Seventy percent of Americans say they would prefer to die at home, but nearly 70 percent die in hospitals and institutions. Ninety percent of Americans know they should have conversations about end-of-life care, yet only 30 percent have done so.

“Being Mortal” underscores the importance of people planning ahead and talking with family members about end-of-life decisions. “Planning is an integral part of everyday existence,” said Community First’s Karen Maedo.  “It is often said that ‘failure to plan is planning to fail’ and who among us plans to fail?  It’s your life; it’s your choice.  Have that meaningful conversation, sharing wishes for your end-of-life.  It is the ultimate act of love and will better enable loved ones to move on without you.”

The free screening is made possible by a grant from The John and Wauna Harman Foundation in partnership with the Hospice Foundation of America.

For more information about the free screening, contact Lisa Kwee at (808) 969-1733 or email lisak@hospiceofhilo.org.

Democratic Party of Hawaii Votes to Accept Former Republican Representative Fukumoto Into Party

On Saturday June 17th, members of the O‘ahu County Committee (OCC) of the Democratic Party of Hawai‘i (DPH) voted unanimously to accept the application of Representative Beth Fukumoto to become a member of the DPH.

The vote comes as the final step in a process required by party bylaws for elected officials switching parties and after several meetings with Rep. Fukumoto, including one-on-one discussions with elected members of the party as well as State Chair Tim Vandeveer, the OCC Executive Committee, and DPH caucus members.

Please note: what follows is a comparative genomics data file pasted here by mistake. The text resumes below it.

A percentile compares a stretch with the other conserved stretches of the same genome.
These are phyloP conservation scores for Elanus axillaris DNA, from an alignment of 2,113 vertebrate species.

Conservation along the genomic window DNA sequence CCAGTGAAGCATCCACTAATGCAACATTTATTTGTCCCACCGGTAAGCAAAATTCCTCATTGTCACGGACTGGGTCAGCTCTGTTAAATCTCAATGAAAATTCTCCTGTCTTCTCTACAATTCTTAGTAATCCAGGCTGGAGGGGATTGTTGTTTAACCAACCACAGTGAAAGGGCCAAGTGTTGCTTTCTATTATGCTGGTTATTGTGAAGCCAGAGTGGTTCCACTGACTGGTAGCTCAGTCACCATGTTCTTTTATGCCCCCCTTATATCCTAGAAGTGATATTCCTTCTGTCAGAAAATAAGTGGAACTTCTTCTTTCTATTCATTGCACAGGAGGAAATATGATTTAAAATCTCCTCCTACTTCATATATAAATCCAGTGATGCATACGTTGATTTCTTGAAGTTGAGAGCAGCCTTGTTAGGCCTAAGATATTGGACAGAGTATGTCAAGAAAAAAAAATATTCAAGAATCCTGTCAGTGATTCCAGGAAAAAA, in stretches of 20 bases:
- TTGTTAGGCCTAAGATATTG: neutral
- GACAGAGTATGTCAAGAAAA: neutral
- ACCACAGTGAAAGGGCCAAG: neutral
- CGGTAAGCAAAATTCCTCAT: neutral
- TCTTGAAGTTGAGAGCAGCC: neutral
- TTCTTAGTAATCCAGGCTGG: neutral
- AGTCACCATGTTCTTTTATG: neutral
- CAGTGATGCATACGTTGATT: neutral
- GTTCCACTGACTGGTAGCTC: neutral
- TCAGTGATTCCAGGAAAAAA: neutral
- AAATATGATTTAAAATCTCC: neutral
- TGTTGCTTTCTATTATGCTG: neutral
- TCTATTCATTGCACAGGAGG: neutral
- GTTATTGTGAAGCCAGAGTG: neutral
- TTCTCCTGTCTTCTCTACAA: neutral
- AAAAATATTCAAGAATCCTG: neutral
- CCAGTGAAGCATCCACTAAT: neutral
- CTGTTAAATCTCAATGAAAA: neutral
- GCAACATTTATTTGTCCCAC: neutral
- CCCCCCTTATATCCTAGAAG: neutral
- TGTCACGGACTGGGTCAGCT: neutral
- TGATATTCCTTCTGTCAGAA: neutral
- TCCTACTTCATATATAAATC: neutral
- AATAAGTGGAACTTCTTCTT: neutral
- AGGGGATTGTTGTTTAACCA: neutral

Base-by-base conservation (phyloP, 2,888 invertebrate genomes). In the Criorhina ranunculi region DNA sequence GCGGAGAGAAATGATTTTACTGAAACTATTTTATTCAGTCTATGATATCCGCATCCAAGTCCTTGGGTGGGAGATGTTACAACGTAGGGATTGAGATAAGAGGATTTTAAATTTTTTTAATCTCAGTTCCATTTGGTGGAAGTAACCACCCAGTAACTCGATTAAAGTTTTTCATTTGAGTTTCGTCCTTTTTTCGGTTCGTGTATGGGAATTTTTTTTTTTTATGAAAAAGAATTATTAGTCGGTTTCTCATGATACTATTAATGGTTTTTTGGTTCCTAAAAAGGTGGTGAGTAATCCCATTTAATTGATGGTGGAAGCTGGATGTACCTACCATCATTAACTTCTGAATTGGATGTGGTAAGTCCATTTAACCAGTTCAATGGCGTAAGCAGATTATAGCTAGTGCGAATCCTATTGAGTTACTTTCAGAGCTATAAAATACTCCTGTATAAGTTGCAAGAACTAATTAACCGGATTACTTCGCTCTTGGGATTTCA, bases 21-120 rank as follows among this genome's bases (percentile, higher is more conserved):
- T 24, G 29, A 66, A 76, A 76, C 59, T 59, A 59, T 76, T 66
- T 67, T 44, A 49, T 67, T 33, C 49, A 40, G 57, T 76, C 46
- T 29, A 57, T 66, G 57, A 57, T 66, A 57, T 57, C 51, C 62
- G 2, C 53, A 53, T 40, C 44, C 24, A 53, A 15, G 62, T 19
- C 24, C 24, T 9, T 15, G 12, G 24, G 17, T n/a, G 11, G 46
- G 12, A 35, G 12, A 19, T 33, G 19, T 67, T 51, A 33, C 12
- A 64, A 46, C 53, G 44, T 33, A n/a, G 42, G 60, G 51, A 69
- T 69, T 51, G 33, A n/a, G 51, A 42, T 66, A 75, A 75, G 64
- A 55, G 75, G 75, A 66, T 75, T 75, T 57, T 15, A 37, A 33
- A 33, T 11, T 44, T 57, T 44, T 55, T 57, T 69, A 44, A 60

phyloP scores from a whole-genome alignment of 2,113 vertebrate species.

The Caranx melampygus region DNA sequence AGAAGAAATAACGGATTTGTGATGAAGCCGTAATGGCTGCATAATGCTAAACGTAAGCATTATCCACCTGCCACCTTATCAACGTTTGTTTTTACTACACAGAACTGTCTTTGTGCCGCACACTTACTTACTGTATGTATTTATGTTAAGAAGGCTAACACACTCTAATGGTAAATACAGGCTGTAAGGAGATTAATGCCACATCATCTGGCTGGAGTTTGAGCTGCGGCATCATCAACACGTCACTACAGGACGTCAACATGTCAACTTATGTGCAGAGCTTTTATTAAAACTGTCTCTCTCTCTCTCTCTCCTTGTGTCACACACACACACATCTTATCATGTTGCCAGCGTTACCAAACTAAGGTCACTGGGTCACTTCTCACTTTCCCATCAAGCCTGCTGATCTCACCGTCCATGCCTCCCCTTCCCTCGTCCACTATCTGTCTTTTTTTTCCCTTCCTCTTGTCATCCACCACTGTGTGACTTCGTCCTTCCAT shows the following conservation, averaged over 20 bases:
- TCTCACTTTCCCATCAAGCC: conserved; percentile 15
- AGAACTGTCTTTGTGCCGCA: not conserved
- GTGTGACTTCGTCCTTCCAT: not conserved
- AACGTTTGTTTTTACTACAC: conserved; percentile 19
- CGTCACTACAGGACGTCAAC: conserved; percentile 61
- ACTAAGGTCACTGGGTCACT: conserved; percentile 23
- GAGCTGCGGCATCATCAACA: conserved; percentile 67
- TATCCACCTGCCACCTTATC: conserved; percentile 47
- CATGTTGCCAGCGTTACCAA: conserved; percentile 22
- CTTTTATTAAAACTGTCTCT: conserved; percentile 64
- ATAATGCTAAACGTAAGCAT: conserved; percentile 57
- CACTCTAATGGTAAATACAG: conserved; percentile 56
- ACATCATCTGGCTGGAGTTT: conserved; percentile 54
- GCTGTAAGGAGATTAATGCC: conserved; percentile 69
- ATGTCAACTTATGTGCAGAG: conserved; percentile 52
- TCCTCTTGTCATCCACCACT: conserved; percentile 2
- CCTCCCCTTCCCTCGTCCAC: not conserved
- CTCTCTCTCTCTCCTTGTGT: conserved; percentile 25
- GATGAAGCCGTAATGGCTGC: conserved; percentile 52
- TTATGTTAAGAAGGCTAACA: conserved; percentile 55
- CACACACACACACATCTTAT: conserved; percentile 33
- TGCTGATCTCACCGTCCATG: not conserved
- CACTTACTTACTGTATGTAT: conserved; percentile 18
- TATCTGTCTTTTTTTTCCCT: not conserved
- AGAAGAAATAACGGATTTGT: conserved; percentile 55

Dr. Rich Halverson, Chair of the O‘ahu County Committee stated “though talk of Rep. Fukumoto’s request to become a Democrat has been ongoing for months, we received her formal application less than one month ago. We were pleased to meet with Rep. Fukumoto and take this vote in a way that we felt was timely and inclusive for everyone involved.”

Of the vote, DPH State Party Chair Tim Vandeveer said “we have maintained from the beginning that we would ensure Rep. Fukumoto a fair process and that should things align and unfold accordingly, we in Democratic leadership would welcome her in. I applaud the O‘ahu County Committee for their work.”

“I firmly believed that our Party should hold Rep. Fukumoto to no stricter an ideological standard than anyone else with a ‘D’ behind their name that currently sits in the big square building” explained Vandeveer. “While I agree with the notion that we should seek to elect better Democrats and not just more Democrats, I also understand that we are a ‘big tent’ party that is welcoming of many different ideas and viewpoints. This is the balance that confronts us.”

Of the process, Rep. Fukumoto said “(Saturday)’s vote was the result of weeks of meetings and conversations with Democratic Party members about our mutual goals, passions, and how we can work together to make a better life for the people of Hawai‘i. I got involved in politics with the goal of making Hawai‘i more affordable for local families, and I’m looking forward to doing that work with the Democratic Party of Hawai‘i.”

Repaving Work on Komohana Street to Begin on Wednesday

The County Highway Maintenance Division will begin repaving work on Komohana St. from Kūkūau St. to Mohouli St. on Wednesday, June 21, 2017, and is estimated to be completed by Friday, June 23, 2017.  Working hours are from 8:00 a.m. to 3:30 p.m., weather conditions permitting.

Motorists are advised to expect delays and to drive with caution as heavy vehicles and machinery will be in the work zone.  One lane closures, alternate lane closures, lane shifts will be in effect and at a minimum, one lane of travel (for two way traffic) will be provided at all times through the construction area.  The lane closures are necessary to complete the roadway resurfacing work in a timely manner and for the safety of the workers and the traveling public.

The County of Hawai‘i Department of Public Works apologizes for any inconvenience this may cause and thanks the community for their patience and understanding.

If there are any questions or concerns, please contact Barett Otani, Information and Education Specialist at 961-8787.